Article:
Mistaken identity

This morning I preach at Merrickville (Ontario) United Church, as part of a pulpit exchange. Today Merrickville United Church celebrates its annual Anniversary Sunday.

Thank you for welcoming me to speak at your anniversary Sunday celebration. Anniversaries are about celebrating who we are. These are occasions for affirming our identity. So, let me introduce myself to you so that you may have some idea and experience of who I am.

Questions of identity are important to me. I have an identical twin brother who is also a Lutheran pastor. What is more, my brother and I are twin sons of parents who are both also (retired) Lutheran pastors in the same Evangelical Lutheran Church in Canada. Challenges around mistaken identity have followed me all my life! Which Malina are we talking about?! That is why who I am and how different I am from my rather homogenous nuclear family is an important part of my personal journey.

Another level of mistaken identity in my life revolves around the church to which I belong. Your pastor told you, I suspect, that you were going to have a preacher from the “Evangelical Lutheran Church” visit you today. I wonder how many of you thought you would be getting a shellacking from a hard-core conservative, fundamentalist preacher. The word that likely derailed you was ‘evangelical’.

Over a month ago after Billy Graham Sr. died, the local Ottawa CBC morning radio host called me to say they wanted to have an ‘evangelical’ represent the views of Billy Graham in a live discussion panel the next day. The reason she called me was that the name of the parish I am pastor of is called “Faith Evangelical Lutheran Church.” She assumed that the same word meant the same thing. I had to steer her in another direction.

Because for Lutherans, we use the word evangelical from its German roots, ‘evangelische’. The meaning here, is ‘Good News!’. Unfortunately, in North America the word evangelical has been coopted by conservative fundamentalism. You can breathe more easily now!

Indeed, it is the focus of the word Good News (Gospel) that can summarize the purpose of Lutheran preaching, in a nutshell. We are all about proclaiming what is good news to the world today. Lutherans traditionally use the concept of ‘law’ as a counterpoint to understand better where we fall short, and why we yearn and seek God’s grace, forgiveness and love.

In the Gospel reading for today, from Mark, Jesus breaks the law in order to eat (Mark 2:23-3:6). He and his disciples are poor wanderers. They pick grain from the field on the sabbath. Two things Jesus says in this text worth noting: First, “the sabbath was made for humankind” — and not the other way around. In other words, the sabbath law and all law serves us. “Is it lawful to do good or do harm on the sabbath?” Jesus asks. He says that even the law is subject to God’s grace and the common good.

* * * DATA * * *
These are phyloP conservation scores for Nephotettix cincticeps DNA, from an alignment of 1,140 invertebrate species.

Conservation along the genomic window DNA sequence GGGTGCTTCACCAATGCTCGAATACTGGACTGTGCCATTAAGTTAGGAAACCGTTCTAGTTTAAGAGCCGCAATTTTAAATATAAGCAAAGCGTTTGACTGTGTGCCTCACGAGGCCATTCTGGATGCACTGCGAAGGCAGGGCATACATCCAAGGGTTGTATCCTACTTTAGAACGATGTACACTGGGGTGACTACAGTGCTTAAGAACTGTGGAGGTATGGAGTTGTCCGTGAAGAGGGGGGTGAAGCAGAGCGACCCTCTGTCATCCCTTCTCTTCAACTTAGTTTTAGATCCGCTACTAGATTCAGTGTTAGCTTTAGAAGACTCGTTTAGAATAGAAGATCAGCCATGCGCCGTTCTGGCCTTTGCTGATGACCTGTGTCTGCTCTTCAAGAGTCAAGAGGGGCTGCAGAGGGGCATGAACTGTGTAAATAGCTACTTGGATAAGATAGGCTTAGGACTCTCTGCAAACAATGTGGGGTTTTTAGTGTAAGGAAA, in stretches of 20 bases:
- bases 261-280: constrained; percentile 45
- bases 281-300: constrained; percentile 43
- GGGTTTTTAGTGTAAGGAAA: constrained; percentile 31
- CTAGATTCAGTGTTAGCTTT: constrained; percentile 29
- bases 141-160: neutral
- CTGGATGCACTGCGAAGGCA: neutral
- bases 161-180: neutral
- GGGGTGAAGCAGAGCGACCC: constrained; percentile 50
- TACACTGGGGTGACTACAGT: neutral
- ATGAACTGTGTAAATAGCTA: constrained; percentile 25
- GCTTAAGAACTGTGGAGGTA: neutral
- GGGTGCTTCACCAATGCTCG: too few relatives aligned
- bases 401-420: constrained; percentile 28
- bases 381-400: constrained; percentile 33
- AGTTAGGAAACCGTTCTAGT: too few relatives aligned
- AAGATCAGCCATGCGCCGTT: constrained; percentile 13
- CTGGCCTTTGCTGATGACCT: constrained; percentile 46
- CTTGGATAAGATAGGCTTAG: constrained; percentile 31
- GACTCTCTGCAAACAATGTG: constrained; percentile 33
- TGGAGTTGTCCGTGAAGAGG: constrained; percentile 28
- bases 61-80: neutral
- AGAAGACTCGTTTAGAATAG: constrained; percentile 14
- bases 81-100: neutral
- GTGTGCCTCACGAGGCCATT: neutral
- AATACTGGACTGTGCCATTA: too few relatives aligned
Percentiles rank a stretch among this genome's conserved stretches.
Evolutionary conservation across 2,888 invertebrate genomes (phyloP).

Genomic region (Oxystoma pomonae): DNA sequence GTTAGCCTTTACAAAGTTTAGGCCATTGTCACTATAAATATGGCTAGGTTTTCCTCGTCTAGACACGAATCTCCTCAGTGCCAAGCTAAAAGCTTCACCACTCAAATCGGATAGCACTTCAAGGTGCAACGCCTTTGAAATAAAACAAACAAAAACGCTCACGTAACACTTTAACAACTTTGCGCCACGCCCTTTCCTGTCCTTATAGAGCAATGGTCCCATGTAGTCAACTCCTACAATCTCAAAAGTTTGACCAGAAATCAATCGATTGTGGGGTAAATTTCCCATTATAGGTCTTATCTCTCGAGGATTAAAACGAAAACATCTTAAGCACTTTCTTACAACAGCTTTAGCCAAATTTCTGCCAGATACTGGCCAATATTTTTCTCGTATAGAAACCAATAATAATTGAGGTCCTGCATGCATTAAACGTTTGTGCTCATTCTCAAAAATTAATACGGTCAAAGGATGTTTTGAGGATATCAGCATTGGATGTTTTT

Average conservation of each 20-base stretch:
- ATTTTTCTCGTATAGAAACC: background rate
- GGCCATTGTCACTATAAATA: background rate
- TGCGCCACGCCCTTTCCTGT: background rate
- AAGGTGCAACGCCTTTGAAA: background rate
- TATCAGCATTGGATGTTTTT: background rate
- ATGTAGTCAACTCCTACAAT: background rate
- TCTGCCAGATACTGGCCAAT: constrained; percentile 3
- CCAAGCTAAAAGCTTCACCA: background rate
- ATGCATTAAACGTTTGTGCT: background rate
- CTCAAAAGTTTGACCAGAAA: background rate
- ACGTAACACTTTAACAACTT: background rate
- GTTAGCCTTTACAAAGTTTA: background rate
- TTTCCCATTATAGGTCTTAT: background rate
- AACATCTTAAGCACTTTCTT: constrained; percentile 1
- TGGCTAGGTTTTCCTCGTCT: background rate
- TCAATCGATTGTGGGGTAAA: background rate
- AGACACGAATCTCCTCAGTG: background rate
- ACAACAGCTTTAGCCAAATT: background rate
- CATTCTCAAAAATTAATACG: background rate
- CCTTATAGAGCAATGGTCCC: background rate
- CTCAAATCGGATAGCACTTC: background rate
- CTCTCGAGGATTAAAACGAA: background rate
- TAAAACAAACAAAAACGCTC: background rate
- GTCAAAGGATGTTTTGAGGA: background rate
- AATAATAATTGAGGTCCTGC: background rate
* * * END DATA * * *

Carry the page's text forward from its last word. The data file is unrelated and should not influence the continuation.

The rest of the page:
We do our thing as Christians not primarily to serve the tradition and keep all the laws and conform to precepts and rules. No. We do our thing as Christians primarily to follow in the way of Christ which is a way of love, grace, and doing the right thing — despite what the law says.

I love the name of your church: United. And I love that you are undergoing a renovation of your gathering space in your building here. It may be disruptive and stressful — all meaningful transformation is. But it tells me a lot about who you are. Let me attempt an affirmation of sorts.

You are a church ‘on the move’. You are transforming your space in order to make it a more inclusive, accessible building. Moreover, you are making this transformation and renewal to make it a more flexible, multi-purpose space. So different groups, musical, theatrical, social, community groups can use it. You are creating a welcoming and affirming space. This is wonderful! By increasing the possibility of diverse interaction you are, paradoxically, building unity among people!

German reformed theologian Juergen Moltmann wrote that “Christian fellowship — which means liberating fellowship — no longer means just sitting down beside the people I agree with. It means sitting beside the people I don’t agree with — and staying there.” (@moltmannjuergen)

As the inclusive, expansive vision of God’s unity shines before us, we become not a community of like-minded, conformists. Rather, precisely in celebrating and affirming our diversity, we deepen our unity. That is what the church on the move is all about!